Week of 20 April 2020
As annual meeting season kicks off in this time of COVID-19, the climate crisis remains a priority for investors; Royal Dutch Shell and Barclays make new commitments, and a recent study describes the full array of engagement strategies – including naming laggards, drafting open letters, coordinating collective engagement and urging policy action – that asset managers are adopting to amplify their influence (Morningstar)
Asset managers have made clear that the climate crisis remains a priority for investors in this time of COVID-19:
- Blackrock, the world’s largest asset manager ($7.4tn AUM) has stated that its decision to prioritise climate change in 2020 is unaffected by COVID-19. The asset manager will continue to vote against the re-election of senior non-executive directors where company disclosure in not in line with the Task Force on Climate-related Financial Disclosures, or where relevant sustainability risks are not integrated into business strategy.
- Eight investment groups, including BNP Paribas Asset Management, DWS and Comgest Asset Management, have stated that tackling climate change must continue to be a priority for public companies in this COVID-19 era. Net zero targets for 2050 should not be abandoned in 2020.
- Chris Cummings, the CEO of Investment Association, the trade body for UK investment managers, has stated that climate change will top the agenda for investors during this year’s voting season, observing that “climate change will result in a significant loss of value for companies if risks are not properly managed.”
Companies have continued to make climate announcements during COVID-19:
- Royal Dutch Shell has became the largest global energy company to introduce a net-zero emissions target – with a commitment to cut emissions from its own operations, including the production of oil and gas, to net zero by 2050 and to reduce the carbon footprint of the products it sells by 65 per cent by 2050.
- Barclays, who according to the Rainforest Action Network has provided more than £100bn to the fossil fuel industry since the signing of the 2015 Paris agreement, has agreed to target net zero carbon emissions by 2050. This announcement follows an investor resolution coordinated by ShareAction calling on Barclays to phase out financing energy companies that are not aligned with the Paris agreement. The Barclays’ board is declining to support the investor resolution, but instead is placing a 2050 carbon emissions ‘ambition’ to a vote at its upcoming annual meeting.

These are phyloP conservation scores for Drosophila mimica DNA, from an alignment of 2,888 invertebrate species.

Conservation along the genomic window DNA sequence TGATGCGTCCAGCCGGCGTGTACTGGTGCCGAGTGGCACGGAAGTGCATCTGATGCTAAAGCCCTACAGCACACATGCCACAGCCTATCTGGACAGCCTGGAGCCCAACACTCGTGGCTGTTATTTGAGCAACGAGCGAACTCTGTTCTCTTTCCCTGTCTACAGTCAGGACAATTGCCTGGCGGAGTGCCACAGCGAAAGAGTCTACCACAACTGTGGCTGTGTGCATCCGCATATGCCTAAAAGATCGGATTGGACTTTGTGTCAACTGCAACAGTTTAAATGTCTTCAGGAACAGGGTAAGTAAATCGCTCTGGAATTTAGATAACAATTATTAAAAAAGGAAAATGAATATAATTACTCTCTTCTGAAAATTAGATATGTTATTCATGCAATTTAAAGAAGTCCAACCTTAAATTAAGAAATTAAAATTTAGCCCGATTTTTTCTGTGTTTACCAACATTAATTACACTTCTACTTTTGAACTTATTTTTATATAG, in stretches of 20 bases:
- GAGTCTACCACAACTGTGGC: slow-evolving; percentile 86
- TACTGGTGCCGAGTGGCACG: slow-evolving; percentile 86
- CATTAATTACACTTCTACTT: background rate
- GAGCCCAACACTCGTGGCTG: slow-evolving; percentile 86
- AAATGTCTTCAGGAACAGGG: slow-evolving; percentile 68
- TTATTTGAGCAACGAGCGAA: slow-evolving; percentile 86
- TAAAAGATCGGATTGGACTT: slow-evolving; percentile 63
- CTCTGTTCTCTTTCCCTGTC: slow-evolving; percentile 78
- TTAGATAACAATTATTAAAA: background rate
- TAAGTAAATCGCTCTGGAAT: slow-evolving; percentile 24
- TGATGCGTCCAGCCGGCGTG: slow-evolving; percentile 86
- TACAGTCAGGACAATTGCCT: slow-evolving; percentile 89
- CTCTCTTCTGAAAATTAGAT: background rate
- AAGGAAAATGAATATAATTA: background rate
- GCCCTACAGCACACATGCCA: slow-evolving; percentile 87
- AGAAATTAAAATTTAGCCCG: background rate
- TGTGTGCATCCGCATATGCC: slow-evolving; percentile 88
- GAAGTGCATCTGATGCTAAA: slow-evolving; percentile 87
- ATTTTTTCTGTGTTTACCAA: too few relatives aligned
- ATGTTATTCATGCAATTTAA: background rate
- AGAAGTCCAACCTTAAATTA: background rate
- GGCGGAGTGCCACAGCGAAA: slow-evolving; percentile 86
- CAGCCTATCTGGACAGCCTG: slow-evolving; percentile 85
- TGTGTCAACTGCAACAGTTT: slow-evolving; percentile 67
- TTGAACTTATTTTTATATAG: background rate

A new report by financial research firm Morningstar, The Power of Dialogue, assesses 20 large asset managers’ approach to engaging on climate risk. Morningstar finds that:
- Two stewardship mindsets can be identified. For some asset managers, climate engagement is viewed narrowly as portfolio risk management (Dimensional, Invesco, TIAA / Nuveen, and T Rowe Price), while for others, climate-focused engagement is viewed as capital market stewardship (Aviva, BNP Paribas, Calvert (Eaton Vance), LGIM, Robeco, and UBS).
- Climate engagement disclosure tends to focus on activities, but not on outcomes or impact. Asset managers do not frame engagement disclosures within a theory of change, making it difficult to judge effectiveness. Further, when narrative reporting is included, the company engaged is rarely identified and the examples are only successes – they do not reflect on where engagement has failed or stalled.
- The report describes which asset managers are adopting engagement strategies – beyond individual meetings – that amplify their influence. These strategies include naming climate engagement laggards, sending an open letter to company CEOs, using shareholder resolutions as an active ownership strategy, engaging in collective investor engagements (for instance with Climate Action 100+), and using the investor collective voice to urge policy action (for instance to push governments to take specific actions implementing the Paris agreement).